170 F.3d 1232
83 A.F.T.R.2d 99-1400, 99-1 USTC P 50,365,
99 Cal. Daily Op. Serv. 2130,
1999 Daily Journal D.A.R. 2751
John R. LOUIS, Petitioner-Appellant,
COMMISSIONER OF INTERNAL REVENUE, Respondent-Appellee.
United States Court of Appeals,
Submitted March 9, 1999.*
Decided March 24, 1999.
Edward O.C. Ord and Christian M. Winther, Ord & Norman, San Francisco, California, for petitioner-appellant.
Theodore M. Doolittle, United States Department of Justice, Washington, D.C., for respondent-appellee.
Appeal from a Decision of the United States Tax Court. Tax Court No. 5942-92.
Before: BROWNING, PREGERSON, and HAWKINS, Circuit Judges.
After conviction and punishment for tax fraud during the years 1977 and 1978, John R. Louis ("Louis") challenges the IRS's imposition under 26 U.S.C. § 6653(b) of additions to tax for fraud for the years 1976, 1977 and 1978 as violative of: (1) the Double Jeopardy Clause; (2) the Eighth Amendment; and (3) the Fifth and Sixth Amendments. We review the tax court's rejection of Louis's challenges de novo and affirm.
This court recently held additions to tax for fraud to be a civil remedy, not a criminal punishment, and therefore beyond the scope of the Double Jeopardy Clause, which prohibits only multiple criminal punishments for the same offense. See I & O Publishing Co., Inc. v. Commissioner of Internal Revenue Serv., 131 F.3d 1314, 1316 (9th Cir.1997). Shortly before I & O Publishing was filed, the Supreme Court decided Hudson v. United States, 522 U.S. 93, 118 S.Ct. 488, 139 L.Ed.2d 450 (1997), which considered the nature of monetary penalties imposed on bank officers previously convicted of misapplying bank funds. Hudson laid out a two-step analysis to determine whether a penalty is civil or criminal. See id. at 493, 118 S.Ct. 488. Apparently Hudson was not called to the attention of the I & O Publishing panel, which concluded that additions to tax for fraud are not punishment but did not explicitly employ the two-step Hudson test. We now apply that test and affirm.1
According to Hudson, determining whether a particular punishment is criminal or civil involves a two-step process: (1) statutory construction to determine whether Congress indicated an express or implied preference for one label or the other; and if Congress intended to establish a civil penalty, (2) an evaluation of " 'whether the statutory scheme [is] so punitive either in purpose or effect' " as to transform the intended civil sanction into a criminal penalty. Id. at 493, 118 S.Ct. 488 (quoting United States v. Ward, 448 U.S. 242, 248-49, 100 S.Ct. 2636, 65 L.Ed.2d 742 (1980)). The following factors are "useful guideposts" in determining whether the second step is satisfied:
(1) "[w]hether the sanction involves an affirmative disability or restraint"; (2) "whether it has historically been regarded as a punishment"; (3) "whether it comes into play only on a finding of scienter "; (4) "whether its operation will promote the traditional aims of punishment-retribution and deterrence"; (5) "whether the behavior to which it applies is already a crime"; (6) "whether an alternative purpose to which it may rationally be connected is assignable for it"; and (7) "whether it appears excessive in relation to the alternative purpose assigned."
Id. at 493, 118 S.Ct. 488 (quoting Kennedy v. Mendoza-Martinez, 372 U.S. 144, 168-69, 83 S.Ct. 554, 9 L.Ed.2d 644 (1963)). These factors are to be considered in relation to the "statute on its face," and "only the clearest proof" will suffice to override legislative intent that a remedy be civil in nature. Id. at 493, 118 S.Ct. 488 (citing Ward, 448 U.S. at 249, 100 S.Ct. 2636).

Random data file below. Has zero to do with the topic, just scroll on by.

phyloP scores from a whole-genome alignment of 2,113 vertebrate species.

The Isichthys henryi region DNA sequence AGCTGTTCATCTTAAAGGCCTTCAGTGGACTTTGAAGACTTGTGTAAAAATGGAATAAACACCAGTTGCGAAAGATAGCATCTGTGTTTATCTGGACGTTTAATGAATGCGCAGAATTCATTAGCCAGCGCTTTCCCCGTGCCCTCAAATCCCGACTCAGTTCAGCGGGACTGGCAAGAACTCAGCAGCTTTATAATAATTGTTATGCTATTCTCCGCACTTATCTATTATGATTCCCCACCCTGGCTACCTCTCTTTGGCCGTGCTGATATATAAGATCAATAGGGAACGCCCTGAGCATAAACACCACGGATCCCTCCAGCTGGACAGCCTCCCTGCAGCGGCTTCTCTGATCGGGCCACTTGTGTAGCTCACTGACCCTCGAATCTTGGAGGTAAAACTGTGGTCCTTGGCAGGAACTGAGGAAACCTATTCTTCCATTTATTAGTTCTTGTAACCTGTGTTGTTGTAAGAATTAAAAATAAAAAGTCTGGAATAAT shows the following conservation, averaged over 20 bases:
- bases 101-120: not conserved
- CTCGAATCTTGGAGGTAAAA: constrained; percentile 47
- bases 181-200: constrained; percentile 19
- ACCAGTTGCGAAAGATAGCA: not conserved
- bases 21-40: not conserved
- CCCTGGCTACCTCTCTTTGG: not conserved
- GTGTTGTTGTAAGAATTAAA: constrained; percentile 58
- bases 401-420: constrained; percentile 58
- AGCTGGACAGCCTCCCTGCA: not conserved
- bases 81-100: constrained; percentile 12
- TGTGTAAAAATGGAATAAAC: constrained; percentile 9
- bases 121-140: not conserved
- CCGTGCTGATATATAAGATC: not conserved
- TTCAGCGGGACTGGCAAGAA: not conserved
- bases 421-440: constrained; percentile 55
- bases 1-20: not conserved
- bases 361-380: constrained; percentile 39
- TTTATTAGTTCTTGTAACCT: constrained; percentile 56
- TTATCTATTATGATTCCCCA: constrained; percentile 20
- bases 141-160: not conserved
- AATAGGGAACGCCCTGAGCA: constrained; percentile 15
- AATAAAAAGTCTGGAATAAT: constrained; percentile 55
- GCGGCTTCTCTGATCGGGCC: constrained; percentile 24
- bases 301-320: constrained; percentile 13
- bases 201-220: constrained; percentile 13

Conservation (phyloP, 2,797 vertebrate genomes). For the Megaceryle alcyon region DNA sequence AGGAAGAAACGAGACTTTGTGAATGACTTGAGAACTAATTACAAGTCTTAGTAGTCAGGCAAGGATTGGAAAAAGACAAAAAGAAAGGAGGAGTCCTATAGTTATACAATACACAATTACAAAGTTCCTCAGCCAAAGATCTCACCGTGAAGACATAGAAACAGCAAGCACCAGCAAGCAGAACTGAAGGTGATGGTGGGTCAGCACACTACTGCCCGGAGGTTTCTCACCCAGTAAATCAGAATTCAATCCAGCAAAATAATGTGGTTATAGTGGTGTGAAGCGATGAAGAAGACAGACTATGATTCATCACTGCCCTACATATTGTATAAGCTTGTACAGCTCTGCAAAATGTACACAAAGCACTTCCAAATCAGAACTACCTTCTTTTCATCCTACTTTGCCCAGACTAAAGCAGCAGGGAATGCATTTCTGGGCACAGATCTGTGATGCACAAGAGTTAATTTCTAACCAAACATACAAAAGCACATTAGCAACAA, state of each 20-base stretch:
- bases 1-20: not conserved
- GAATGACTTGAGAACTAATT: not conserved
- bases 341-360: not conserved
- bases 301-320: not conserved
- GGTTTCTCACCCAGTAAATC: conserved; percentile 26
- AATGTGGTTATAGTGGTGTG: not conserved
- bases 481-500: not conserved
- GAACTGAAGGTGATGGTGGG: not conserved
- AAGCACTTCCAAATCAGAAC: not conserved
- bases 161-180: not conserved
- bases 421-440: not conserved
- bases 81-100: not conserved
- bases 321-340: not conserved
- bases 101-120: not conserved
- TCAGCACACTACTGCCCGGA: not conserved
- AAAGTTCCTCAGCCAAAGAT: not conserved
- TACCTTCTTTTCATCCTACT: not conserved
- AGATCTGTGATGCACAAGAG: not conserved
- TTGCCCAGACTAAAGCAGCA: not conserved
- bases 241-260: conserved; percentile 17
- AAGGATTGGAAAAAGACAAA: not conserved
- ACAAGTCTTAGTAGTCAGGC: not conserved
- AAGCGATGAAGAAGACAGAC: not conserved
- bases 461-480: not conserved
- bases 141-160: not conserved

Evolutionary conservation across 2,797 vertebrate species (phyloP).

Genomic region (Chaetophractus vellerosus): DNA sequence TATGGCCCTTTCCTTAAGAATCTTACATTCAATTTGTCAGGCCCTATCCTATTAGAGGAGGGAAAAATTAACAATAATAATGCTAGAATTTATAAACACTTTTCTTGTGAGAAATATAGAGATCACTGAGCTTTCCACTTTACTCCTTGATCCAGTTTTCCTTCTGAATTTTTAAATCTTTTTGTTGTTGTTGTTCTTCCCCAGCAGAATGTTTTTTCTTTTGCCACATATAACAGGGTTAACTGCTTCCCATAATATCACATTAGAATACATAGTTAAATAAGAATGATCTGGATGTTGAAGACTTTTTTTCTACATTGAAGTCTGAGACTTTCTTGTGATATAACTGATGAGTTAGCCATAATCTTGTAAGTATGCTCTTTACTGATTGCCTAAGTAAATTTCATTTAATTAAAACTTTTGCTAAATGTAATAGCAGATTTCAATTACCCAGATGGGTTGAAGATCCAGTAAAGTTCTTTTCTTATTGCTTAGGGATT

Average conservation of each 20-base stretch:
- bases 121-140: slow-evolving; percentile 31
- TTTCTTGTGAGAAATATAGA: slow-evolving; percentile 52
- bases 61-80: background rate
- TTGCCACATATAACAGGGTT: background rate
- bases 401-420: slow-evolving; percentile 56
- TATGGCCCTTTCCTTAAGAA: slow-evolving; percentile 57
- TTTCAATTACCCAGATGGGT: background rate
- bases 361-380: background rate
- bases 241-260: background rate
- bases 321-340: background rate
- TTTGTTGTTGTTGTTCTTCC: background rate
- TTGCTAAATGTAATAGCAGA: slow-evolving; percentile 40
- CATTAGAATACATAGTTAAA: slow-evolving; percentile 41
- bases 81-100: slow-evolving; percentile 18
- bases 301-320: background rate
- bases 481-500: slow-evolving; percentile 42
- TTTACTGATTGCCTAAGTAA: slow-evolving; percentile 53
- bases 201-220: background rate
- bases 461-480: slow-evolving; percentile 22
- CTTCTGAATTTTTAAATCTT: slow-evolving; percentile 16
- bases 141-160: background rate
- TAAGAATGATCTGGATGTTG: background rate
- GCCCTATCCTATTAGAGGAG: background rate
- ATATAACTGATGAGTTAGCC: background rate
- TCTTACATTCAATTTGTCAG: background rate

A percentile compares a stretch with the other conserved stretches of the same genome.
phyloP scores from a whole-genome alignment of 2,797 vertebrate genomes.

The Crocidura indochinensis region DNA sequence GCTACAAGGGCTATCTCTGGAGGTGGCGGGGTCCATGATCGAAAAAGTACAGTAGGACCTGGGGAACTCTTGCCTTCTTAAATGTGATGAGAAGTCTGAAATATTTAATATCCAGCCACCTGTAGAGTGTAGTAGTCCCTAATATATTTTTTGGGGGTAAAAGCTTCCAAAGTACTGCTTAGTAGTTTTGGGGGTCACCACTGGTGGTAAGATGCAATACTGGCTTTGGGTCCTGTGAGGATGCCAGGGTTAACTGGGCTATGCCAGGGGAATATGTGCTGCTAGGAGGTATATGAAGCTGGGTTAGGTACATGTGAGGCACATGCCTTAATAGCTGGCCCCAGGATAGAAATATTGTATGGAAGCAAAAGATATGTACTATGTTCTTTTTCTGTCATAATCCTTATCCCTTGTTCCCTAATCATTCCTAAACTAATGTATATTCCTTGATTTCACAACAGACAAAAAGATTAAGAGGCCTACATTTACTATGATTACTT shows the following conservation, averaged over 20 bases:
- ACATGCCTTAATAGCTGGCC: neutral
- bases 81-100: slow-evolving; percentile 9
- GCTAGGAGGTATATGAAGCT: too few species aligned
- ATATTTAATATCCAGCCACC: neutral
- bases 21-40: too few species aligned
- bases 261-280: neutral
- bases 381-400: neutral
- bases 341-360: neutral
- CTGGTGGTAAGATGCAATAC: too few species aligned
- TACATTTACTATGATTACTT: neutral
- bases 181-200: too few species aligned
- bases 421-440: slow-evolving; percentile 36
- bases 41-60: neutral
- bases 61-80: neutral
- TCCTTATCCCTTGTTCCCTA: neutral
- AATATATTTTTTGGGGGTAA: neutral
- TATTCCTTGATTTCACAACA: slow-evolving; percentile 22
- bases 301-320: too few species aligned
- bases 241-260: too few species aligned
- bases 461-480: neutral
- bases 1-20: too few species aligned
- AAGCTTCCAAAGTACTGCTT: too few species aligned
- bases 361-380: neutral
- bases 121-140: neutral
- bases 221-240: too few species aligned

There is no double jeopardy problem with the addition to tax for fraud imposed for 1976, since Louis was not criminally prosecuted for that year. Turning to 1977 and 1978, it is clear Congress intended additions to tax for fraud to be "a civil, not a criminal, sanction." Mitchell, 303 U.S. at 402, 58 S.Ct. 630. Mitchell 's conclusion that Congress intended additions to tax for fraud to be a civil sanction is not limited to cases in which the taxpayer has previously been acquitted, rather than convicted, of criminal tax fraud. See Mitchell, 303 U.S. at 401-05, 58 S.Ct. 630.
Considering the "guidepost" factors laid out in Hudson, Louis has produced little evidence, much less the "clearest proof," that the additions to tax for fraud imposed in his case are so punitive as to overcome clear congressional intent that they be civil rather than criminal in nature. Additions to tax for fraud do not amount to an affirmative disability or restraint, nor have they historically been regarded as punishment. See Hudson, 522 U.S. at ----, 118 S.Ct. at 496. Their purpose is remedial; they "are provided primarily as a safeguard for the protection of the revenue and to reimburse the Government for the heavy expense of investigation and the loss resulting from the taxpayer's fraud." Mitchell, 303 U.S. at 401, 58 S.Ct. 630; see also I & O Publishing, 131 F.3d at 1316. Even if deterrence is an additional purpose for the additions, the Supreme Court has recognized that monetary penalties may deter others without being criminal in nature. See Hudson, 522 U.S. at ----, 118 S.Ct. at 496 ("[T]he mere presence of this purpose is insufficient to render a sanction criminal.").
Several of the guidepost factors are present to some degree, but they are insufficient to render the additions to tax criminal. Although it is certainly true that fraud, and therefore fraudulent intent, are prerequisites to the imposition of an addition to tax for fraud, punishing fraudulent intent is not the central focus of these additions to tax. The fraud requirement is designed to ensure that the additions are imposed only on taxpayers who engage in the type of deceptive behavior that is difficult and costly for the IRS to detect. See Mitchell, 303 U.S. at 401, 58 S.Ct. 630; see also United States v. Alt, 83 F.3d 779, 782-83 (6th Cir.1996) ("fraudulent filings are more difficult to catch than merely negligent ones"). To the extent this factor may favor a finding that the addition to tax is punitive, it does so only to a very limited degree.